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SUBURBAN HOME FOR SALE.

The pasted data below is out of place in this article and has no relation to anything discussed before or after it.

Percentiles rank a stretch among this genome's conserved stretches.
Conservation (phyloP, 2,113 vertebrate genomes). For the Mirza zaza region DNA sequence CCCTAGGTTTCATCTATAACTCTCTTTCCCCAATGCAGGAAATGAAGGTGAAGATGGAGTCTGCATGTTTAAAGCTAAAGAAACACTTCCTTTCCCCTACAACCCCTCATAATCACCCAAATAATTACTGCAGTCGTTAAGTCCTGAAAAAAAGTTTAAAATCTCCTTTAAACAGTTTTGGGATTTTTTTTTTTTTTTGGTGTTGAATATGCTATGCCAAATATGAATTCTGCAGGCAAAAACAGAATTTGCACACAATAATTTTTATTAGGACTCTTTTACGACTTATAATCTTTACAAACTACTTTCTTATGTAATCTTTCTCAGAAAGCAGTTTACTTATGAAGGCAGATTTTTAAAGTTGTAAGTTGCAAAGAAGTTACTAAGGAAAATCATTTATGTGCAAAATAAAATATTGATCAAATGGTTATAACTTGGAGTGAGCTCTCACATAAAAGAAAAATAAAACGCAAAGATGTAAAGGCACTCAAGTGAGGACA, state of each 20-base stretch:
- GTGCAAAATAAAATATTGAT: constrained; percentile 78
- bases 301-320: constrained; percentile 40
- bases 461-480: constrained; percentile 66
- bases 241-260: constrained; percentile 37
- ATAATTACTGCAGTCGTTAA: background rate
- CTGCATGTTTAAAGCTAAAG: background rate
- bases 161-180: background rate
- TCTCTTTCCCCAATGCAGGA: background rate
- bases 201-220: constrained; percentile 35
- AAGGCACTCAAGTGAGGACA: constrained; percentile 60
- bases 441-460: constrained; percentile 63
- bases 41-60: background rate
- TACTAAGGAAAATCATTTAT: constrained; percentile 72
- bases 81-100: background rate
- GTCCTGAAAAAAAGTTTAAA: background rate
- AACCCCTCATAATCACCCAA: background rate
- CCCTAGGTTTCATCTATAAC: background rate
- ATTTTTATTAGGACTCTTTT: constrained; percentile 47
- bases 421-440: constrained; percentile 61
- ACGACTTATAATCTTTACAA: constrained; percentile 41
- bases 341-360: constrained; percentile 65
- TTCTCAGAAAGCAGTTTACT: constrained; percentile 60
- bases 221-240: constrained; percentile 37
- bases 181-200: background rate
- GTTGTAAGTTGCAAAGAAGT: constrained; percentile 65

Brick cottage, barn, poultry bouse and yards, pasture. Near car line. Price reasonable and terms to suit purchas er. E. E. Pascoe, 110 North Center St. THE ABIZONiL REPUBLICAN RANCH FOR SALE Eighty acres well located. Fenced and cross fenced. All in alfalfa. Orchard in bearing. Six room house and good barn. E. E. Pascoe, 110 North Center St. NINETEENTH YE All. 10 PAGES PHOENIX, ARIZONA, WEDNESDAY MORNING, JULY 8 1908 10 PAGES VOL. XIX. NO 51. BATTLESHIPS' SICKSISTER left Behind in Quarantine at San Francisco Filteen Vessels ol the Fleet Plowing Toward the Far East. fan Francisco, July 7. Fifteen bat tleships of the Atlantic fleet sailed to day on the voyage to take them around the world and to enc" at Hamp ton Roads, whence they started last Tiecember. The sixteenth member of the fleet, the Nebraska, was left be hind because of an outbreak of scarlet fever among the crew. She will be held in quarantine three days and thoroughly fumigated after which she will join her sister ships at Honolulu. Without ceremony or celebration of any sort, the fifteen big fighting ships got under way promptly at two o'clock upon a signal from the Connecticut, Rear Admiral Sperry's flagship. Steaming in single column they slow ly wended their way out of the bay where they had been in anchorage from time to time since their arrival here. Just two months ago. A few small crafts followed in the wake of the fleet as far as to the Golden Gate and gave the big. white ships a parting salute with sirens, while on the hills were gathered scat tered groups of people silently watch ing their departure, which was u strik ing contrast to the enthusiastic recep tion upon their arrival on May C. As the Connecticut passed Fort Point the flagship set signals for more J speed, and the bows of the warships j weer soon throwing up the sea in i white foam as they plowed through j the water. It was 3:10 whenyOig Kentuc!.y. the j last ship in the line, passed the light- house at the entrance to the Golden j Gate and half an hour later the fleet j was lost to view in a dense cloud of ! bliiok smoke and the thick weather ! rolling in from the .sea. The forenoon was one of busy prep aration xn the fleet. The command ers of the warships came aboud the flagship early today to receive their "GOJART" ON A TANK IS A GUAR.ANTCE We are always busy because we do It right. GOSART PLUMBING COMPANY 28 to 30 North Second Ave. Phoenix, Arizona, Phone Maine 285. Res. Main 320. The LAMSO BUSINESS COLLEGE Phoenix, Arizona, Are Now Established in pur New Location PHOENIX CYCLE CO. 133 and 135 N. Center St Phone Main 84 mum i1 1 1 1 M"Hi,H"Mi M"i i i..i..n.n..n..i..nn..i..t.in..n.i...n-n... DAIRYMEN ATTENTION It is your business to produce CLEAN' SWEET milk and cream. Our years of experience, the skHl of our workmen, and a modern equipment enables us to manufacture from It a product which Is constantly in demand and sells for the highest price. If you want THE HIGHEST PRICE PAID BY ANY CREAMERY IN THE VALLEY, and want your money when it Is due, and want sometimes to get It to meet your- needs before it is due, if you want a fair test and a SQUARE DEAL, then market your BUTTER FAT with The Maricopa Creamery, H"l I i..H"H"M"H 1 l..fH"l"H"HI!-rH"l ,,,Hi,mH-1'H"1'H'U"H"H"H"K' Secure Positive Protection for Your Valuables One of the most important act of prudence Is to place your val uables beyond the reach of fire and theft. This protection can be obtained by renting a Safe Deposit Box In our Fire and Burglar-Proof Vaults. We have the only fully equipped Safety Deposit Vaults In this city. Special rooms for customers. PHOENIX NATIONAL BANK PHOENIX, ARIZONA The Prescott National Bank, Prescott, Ariz. Has earned a place on the "Roll of Honor" In the Nation' al System, being numbered seven hundred and twenty. Capital paid In - 9100,000 Surplus and Undivided Profits .. . 120,000 We Pay Highest Cash Prices For Old Gold and Silver and Precious Stones SPECIAL REDUCED PRICES ON WATCH AND JEWELRY REPAIRING. ALL WORK G UARANTEED. NFPTRnMAlM Manufacturing Jeweler 1 IJ.U.L'JLVll.J X Removed to 33 W. Washington Street final orders from Admiral finerrv. At 11 o'clock Secretary of the Interior Carfield boarded the Connecticut to pay his respects to the commander in cnier. s , On tbfc water front patrols of blue jackets rounded up the few belated stragglers from the various ships and nt 12: flO the last boat left the shore with the mall orderlies. Early in the day Lieutenant, Commander Benjamin Hutchinson, executive officer of the cruiser St. Louis, was hurriedly de tached from that ship antt assigned as executive officer of the battleship Wisconsin in place of Lieutenant Commander Phelns. The lntter win ordered to Mare Island on account of Illness. Just before the fleet sailed Admiral Sperry recived a telegram from Pres ident RooseveH in which the president conveyed to the fleet his heartiest good wishes upon the eve of his de parture. NEW ARIZONA POSTOFFICE. Washington, D. C July 7. (Spe cial.) A postoffice has Deen estab lished St Copper Hill, Gila county, Arizona, Ruth Hayden, postmaster. NAllliNAL CHAIRMAN WILL BE HITCHCOCK That Will Be Settled at the Meeting at Hot Springs Today. Hot Springs, July 7. The executive committee of the republican national committee will meet tomorrow and from present indications there will be a brief session, at which Frank H. Hitchcock will be elected chairman and Representative MeKinley, of Illi nois, will be made treasurer of the national committee PHELPS DODGE FREE. . There Was Nothing in the New Mexican Indictments. Santa Fe, July 7. On the motion of United States Attorney Judge 'Rj McFle, .the federal court this after noon dismissed the blanket indict ment against the Phelps, Dodge & Co.'s attorney, Charles A. Spies, and other officials of the company charg ing conspiracy to defraud the United States out of coal lands in San Juan county. New Mexico. Attorney Leahy saia the facts in the case did not Justify further prosecution. Farmers Merchants Bank Tempe, - Ariz. Write Us For. Investments BRYAN'S TASK LAID OUT If He Cannot Beat Guffey On the floor of the umveni ion ne A Sensational Situation Growing Out of sion of the Denver Convention Which Opened Yes terday With Intermittent Enjhusiasm--The Denver, Colo., July 7. With cheers from ten thousand throats, with a swell of political oratory and the Inspiring spectacle of a vast multi tude of people, the democratic na tional convention began its deliber ations today. The session, lasting a little over two hours, was notable more for the impressive magnitude of Its spectac ular effect than for the business ac complished. It gave, however, oppor tunity for awakening the echoes of the convention to enthusiasm by the keynote speech of the temKrary pre siding officer, Theodore Bell of Cali fornia." for a heuted skirmish inci dental to the contest in the Pennsyl vania delegation, and finally for a unanimous tribute of homage and re spect to the memory of the late Grover Cleveland. But the enthusiasm of the opening session was comparatively brief, in termittent, tempestuous and without that long sustained, frenzied clamor which is still reserved for the future. The day was devoted chiefly to pre liminary formalities. Committees were apointed and now the work of perfecting the permanent organiza tion will be presented tomorrow. Meantime the convention hosts chafe over the two days' delay which must intervene before the great purpose is accomplished the nomination of a presidential candidate. The tide of Bryan sentiment sweeps on, gathering force as it proceeds. Tonight the chorus "Bryan, Bryan." is well nigh universal. With it steadily swings an undercurrent for the nomination of George Gray of Delaware for the vice presidential candidate. The movement, at first intangible, has now assumed a def Inlteness which promises to merge it soon with the seemingly overwhelm ing current moving toward Bryan. Tonight the opponents of Bryan are ' allll seeking to unite their strength j against him, with the hope ulti mately of accomplishing his defeat. ' It was a stirring scene which was spread before Chairman Taggart at noon today when with uplifted gavel he sought to bring order out of the confused babel of sound motion. Tle splendid amphitheater, bedecked with flags and bunting, was packed to its uttermost limits with a dense, seeth Ing mass of humanity. Below the central arena sat the delegates. Just two more than an even thousand, and back of them 1.000 alternates those 1002 the real convention, with the destinies of the party in their hands. Flanking them and sweeping around the hall in long lines Were eager and expectant onlookers, rising tier on tier and gallery on gallery, in solid masses, the bright hess of the women fit gay costumes vieing with the splendors of old glory, which hung on every hand. GROUPS OF LEADERS. Hefe and there stood out notable groups of leaders. Immediately n front, under the presiding officer's eye, was ranged the Nebraska dele gation, headed by the cowboy mayor, Dahlman, the personal spokesman of Bryan. Well In front were the New York cohorts, with Chief Murphy, coliK and impenetrable, and Judge Parker, rather serious faced. Further back was Col. Guffey, the smiling center of the Pennsylvania adherents and near, him James Kerr, who Is struggling to displace Guffey and take up the leadership. Illinois is In the left center, with the rotund Ro ger Sullivan to the fore. Further back Tom Johnson, the mayor of Cleveland, moved among his adher ents until the gavel sent him to his place among the distinguished guests upon the platform. Near him sat a notable group, the venerable Senator Daniel of Virginia, Towne, the vice presidential candidate and orator, and Congressman Sulzer of New York. With the Virginians could be seen Governor Swanson; with Nevada, Governor Dickerson and Senator Newlands; with, Kentucky, Senator McCreary; with Missouri, Senator Stone, ex-Governor Dockery and the redoubtable Chnmp Chirk: with Idaho, former Senators Dubois and ' Heitfeldt. Minnesota, with Johnson's lieutenants, was poorly placed In the rear, while Delaware, with the George Gray forces, were better off in the right foreground. Off to the left the president's daugh-, ter, Mrs. Alice Roosevelt Longworth, smiled ' from one of the boxes, and from another box looked . out the daughter of the Nebraska leader, Mrs. Ruth Bryan Leavitt. On the platform, too, were many representatives of foreign countries, the young Viscount De Chambrun of France, M. Krouperisky of Russia, Hon. H. F. Charteres of England, and the ministers of Argentine, Greece, Belgium and Chile. The initial outbursts of enthusiasm came just as the session was open-t ing when a silken banner bearing a is Dearen ror me Nominanon Fight at Any Rate Has Alienated the Conservative Wing of the Party. portrait of Bryan was displayed. Immediately there was a storm of wild applause, which died ,iav aftT a half minute of explosive demon stration. The appearance of the temporary presiding officer, Theodore Bell of California, was another sig nal for an enthusiastic outbursj. He came forward amid a storm of tri bute. In a strong, far-carrying voice .and easy gesture, he delivered 1:1s opening address, a full hor.r Ion?, with resounding passages, a demand for the righting of public wrongs, punctuated with yells as some phra--e tickled the Taney of the throng. RESTRAINED ENTHUSIASM. . It was noticeable that great ap plause came from the delegates at Bell's impassioned declaration that the writ of injunction shall not be turned into an instrument of op pression. Again there was vproarou.4 applause as he arraigned the repub lican campaign contributions without a "cash register." -After referring to Tait aw the ! seeted candidate" and demanding "but one man in the White Housa at a time," he adroitly turned .'.he speech into a panegyric for liryan, his ref erence to the Nebraska leader bring ing forth a tumultuous demonstra tion. The appointment of committees was quickly disposed of: For a .moment the Pennsylvania row. threatened to throw the convention into wild con fusion. The St. i,e presented two sets of (officers, representing the contend ing . factions. Ollie James of Ken tucky, voicing the Bryan sentiment, endeavored to refer the fight to the credentials committee. Against this, Col. Guffey and his lieutenants, pale and gesticulating wildly, sought to interpose protest. But it was of no avail. For a time pandemonium pre vailed. And then the smooth running machinery consigned the question to the credentials committee, where Bryan's adherents are supreme and the Guffey forces retired, full of wrath and disgust. The presentation of resolutions of respect to the memory of Cleveland brought to the front two notable figures. Judge Parker of New York, the democratic candidate four years ago, and Governor Francis of Mis souri, one of the surviving members of Cleveland's cabinet. The resolu tion adopted emanated from Bryan's friends and was presented by I. N. Dunn of Nebraska, who will make the nominating speech for Bryan. They were no sooner read than shouts of "Parker, Parker," snowed the generous temjier of the conven tion towards the former leader. Judge Parker was prevailed upon to mount the platform where with resonant voice he read his own res olutions of tribute to Cleveland, clos ing with a tactful concession to the Bryan forces by seconding the reso lutions presented by them. Governor Francis" tribute to his former chief breathed a spirit of per sonal association and deep admira tion. With the adoption of the res olutions the convention adjourned until noon tomorrow. The following Is a list of the tem porary officers of the convention: Temporary chair, Theodore -A. Bell, California. General Secretary, Urey Woodson, Kentucky. Assistant general secretary, Edwin Sefton, Washington, D. C. Assistant secretaries: Charles S. orthen, Atlanfa, Ga.; H. C. Richmond, Fremont, Neb.; C. A. Nash. Perry, la.: Edward Cahill, Springfield. III.; Will Rein, Rawlins, Wyoming, and Frank B. Ross, Indianapolis. Ind. Reading clerks: William McEniry. Rock Island, 111.: T. F. Smith, New York City; William E. R. Byrne. Charleston, W. Va.; C- J. Gavin. Den ver, Colo.; Rees P. . Horrocks. Little Rock, Ark.; and Joseph L. Reiiy, In dianapolis, Tnd. Sergeant-at-arms, J. C. Fenn, Indi ana. Chief doorkeeper, Eugene W. Sulli van, Illinois. Tally clerks: Ruby LaFoon, Madison vllle. Ky.; V. AHert. Langdon, N. D.; E. E. Murphy, Leavenworth, Kansas; Thomas H. Lovelace, St. Louis; Thom as B. Collier, Memphis, Tenn. and C. C. Ernest, Decatur, Ind. Messenger to secretary, W. V. Rich ardson, Danville, Ky. Messenger to chairman, Ernest Bras ley, Sullivan, Ind. Parliamentarian, N. D. Crutchfield, Kentucky. Official stenographer. M. W. Blum berg, Washington, D. C. ' Chaplains: Tuesday (opening day) Right Rev. James J. Keane, archbishop of Wyoming; Wednesday, Rev. C. F. Reimer, Denver, Colo.; Thursday, Rabbi Samuel Kerch, Seattle, "Wash.; Friday, Rev. P. T. Ramsey, Denver, Colo. the Brief First Ses- THE KEYNOTE SOUNDED. The Address of Temporary Chirman Bell. Denver, July 7. Theodore A. Bell, of California, temporary presiding of ficer of the convention sounded the keynote uf the campaign on taking the chair. The earlier part of his speech consisted of an arraignment of the republican party for the things it had neglected to do or had done badly. Chairman Bell deplored the abuse of corporate power, disclaiming that the democratic party was an enemy of all corporations. On the subject of the anti-injunction plank he said : "The charge that the courts are be ing assailed is simply made for the purpose of diverting attention from the real issue. Heretofore It has not been considered treason or an unwar rantable attack upon the honor of the courts to define their jurisdiction, prescribe their procedure, restrict their processes and generally to fix the bounds within which, judicial func tions fhall be exercised. "It makes no difference whether the courts are acting in excess of their Jurisdiction or strictly within their delegated powers. In either case the people have a right to throw addi tional safeguards around human lib erty. There can be no reflection upon the honesty of the courts in the pass age of a measure that will gonfine the equity powers of the federal Jurisdic tion within such bounds as the peo ple of the L'nited States and around the legislative branches of theft- gov ernment may determine. This demo cratic convention must frankly and unequivocally pledge itself to such legislation as will prevent the writ of Injunction from being converted into an instrument of oppression." In conclusion Mr. Bell said: "With the power and opportunity to carry out democratic principles we will be called upon to revise our tariff laws in the interests of the whole peo ple. Thte issue cannot be disposed of by the assertion that the republican party also stands for tariff reform. Republican revision and democratic revision are two different things. "The democratic idea Is that where the tariff enables the trusts to main tain a system of extortion the duty should be removed from all frust made goods, so that competition from abroad may compel reasonable prices to our own people. There is a vast difference between the protection of American industries and the protec tion of criminal monopolies. "The expenses of our government even when most economically admin istered will always require substantial tariff rates, for the customs duties will always be our chief source of revenue. The amount and distribution of these rates must always be determined along equitable lines, keeping In view the greatest happiness to the greater num ber and particularly, withholding the shelter of the tariff from those who use it, not for legitimate self-protection" bout for the criminal purpose of extorting the iast dollar from the American consumer. Use of Campaign Funds. "The currupt use of large sums of money in political campaigns Is large ly responsible for the subversion, of the people's will at the polls. The masses are awakening to the realiza tion of the great power of gold in con tests that ought to be determined ac cording to the character of nominees and the soundness and morality of po litical issues; and there is a general demand for publicity in the collection and use of campaign funds so our cit izens may know whether a political party has purchased its way into of fice or has won its victories by honest means. "In the Chicago convention a minor ity report of the committee on reso lutions, containing a declaration in favor of campaign publicity, was over whelmingly defeated upon a rollcall of the convention and the republican party placed itself squarely upon rec ord in favor of concealing the names of the contributors and the amounts of their subscription, by a vote of fifty to one, in the committee, and by a vote of more than ten to one in the con vention they confessed their guilt. . ."They thus admitted the charge so frequently made by our party that re publican success in the past has large ly depended upon the vast sums ef money collected from the great mo nopolies of the country and corruptly used In the conduct of its campaings. "Let the voters of this country se riously consider whether the refusal of the republican party to disclose the sources and amounts of its election finances is not a Confession of the de- (Continued on page J.) IT'S GOOD SPORT. Remarked the President Concerning Perry's Pole Hunt. Oyster Bay, July 7. "My, my, what a fine ship." remarked President Roosevelt, as he approached the Arctic steamer Roosevelt, lying at anchor near the president's yacht Sylph, In Oyster Bay harbor this afternoon. Commander Robert -E. Peary, U. S. N., the Arctic explorer, who was at his side agreed with the president and thanked him for the compliment. Commander Peary said the last good bye to the president and as Mr. Roose velt was about to go over the side into the Sylph's launch he shook hands With the explorer saying "hunt the pole is good sport." The president weighed anchor at 5:30 p. m. and steamed out of the harbor. At Sydney, Cape Breton, Commander Peary will rejoin the ship. ONE SHAMROCK VICTORY. New York, July 7. Frederick W. Thompson's schooner-yacht Shamrock won the J 1,000 Upton cup offered for the 325 mile race from New York to Cape May and return. The Sham rock beat her nearest competitor, Mamosa HI., more than two hours. COUNT BONI AGAIN ON THE WAR PATH On Account of His Former Wife's Marriage He Applies For Custody Of His Children. Paris, July 7. Count Boni De Cas tellane, accompanied by counsel this afternoon went to the office of Judge Henri Ditte, president of the tribunal of the First Instance of the Seine, anil applied to have the custody of his children restored to him on account of his divorced wife's marriage to Prince Helie De Sagon in London today. After hearing arguments Judge Ditte adjourned the case until the return of Princess De Sagan to Paris. NEW YORK HEAT WAVE. New York, July 7. Twenty-three persons were killeff and scores pros trated by a heat wave in eighteen hours ending at 12:30 o'clock tonight. Within the last 4- hours the hot spell claimed 44 "victims. , For Sale I will sell my six half lots in the Capitol Addition for $600. I don't believe you can buy as desirable lots as these In any other part of Phoenix for the money. i W. J. MURPHY Salt River Valley Lands 16 W. ADAMS ST TELEPHONE MAIN 194 Racycles H. S. Griswold & Co. Sell them and they have proved them selves to be the easiest running and strongest bicycles made. They also sell bicycles of the best make at way down prices and have a large stock of buggy and bicycle tires at prices most reasonable. 34-36 W. Adams St. Phone 1490 D. H. BURTIS Sanitary Plumbing, Sheet Metal Working, Heating ' and Irrigating Plants. 15 East Washington .Street Phoenix, Arizona, We carry a complete line of Tin, Copper and Graniteware r is V Qarami i'3 TMI- mi fa! .... THKESHING OF CASTRO Mr. Sleeps Will Leave With Washington Government The Returned Diplomat Has Done All He Was Set to Do. New York, July 7 Jacob Sleeper, formerly charge d'affaires of the Am erican legation at Caracas, Venezuela, whose departure from that post marked a severance of diplomatic relations be tween the United States and Venezu ela, arrived at New York today from Havana. Sleeper said he would go to Wash ington immediately and present to the state department a report of his nego tiations with Venezuela. Regarding the probabilities of war between the two countries as a result of unsettled conditions. Sleeper said: "Well, I have been recalled as a result of Ven ezuelan refusal to arbitrate our differ ences. What the next step shall be remains with Washington." Sleeper would not Comment on the matter. In reply to further question ing as to the extent of the bubonic plague in Venezuela, sleepr said: "It is far more prevalent than is supposed, and business interests have suffered as a result." WEATHER TODAY. Washington, D. C, July 7 For Ari zona fJenerally fair Wednesday and Thursday. LiiiiiiiNiiiiiiiiiiiiiiniuiiniiniuiiiiiiiinQ I Buv a Horns 1 Now I Avoid the Fall Rush We Have Desirable Houses j 5 For Sale in Good Location j DWIOtlT B. BEARD I E Corner Center and Adams, city. 5 iiuiuiiiiMiirjuiiiiuiiuuinmuiiiuinM "rr LOOK! This below changes every few days and It will pay you to watch same. 68 Lots at a Bargain if Taken 'at Once. Good Location . HENRY & COSTLEY. t 15 N. 1st Ave. j HH-H"1"1'M"1 11 M-1 l..I.,l..l..i..t..H InV I Summer School Enter any day. Grade, High School, Business. r PHOENIX ACADEMY AND j. BUSINESS COLLEGE. ,H.,HH,.i,i..t..i....i,...i..M..;.,t,t.,in..n,.. s Mexican Drawn ,Work .THE GENUINE KIND, MADE AT THE CONVENT AT GUADALAJARA AND SOLD AT UNHEARD OF LOW PRICES TO MAKE ROOM FOR NEXT SEASON'S STOCK. R. L. BALKE U. S. INDIAN TRADER Proprietor the Big Curio Store on Adams Street.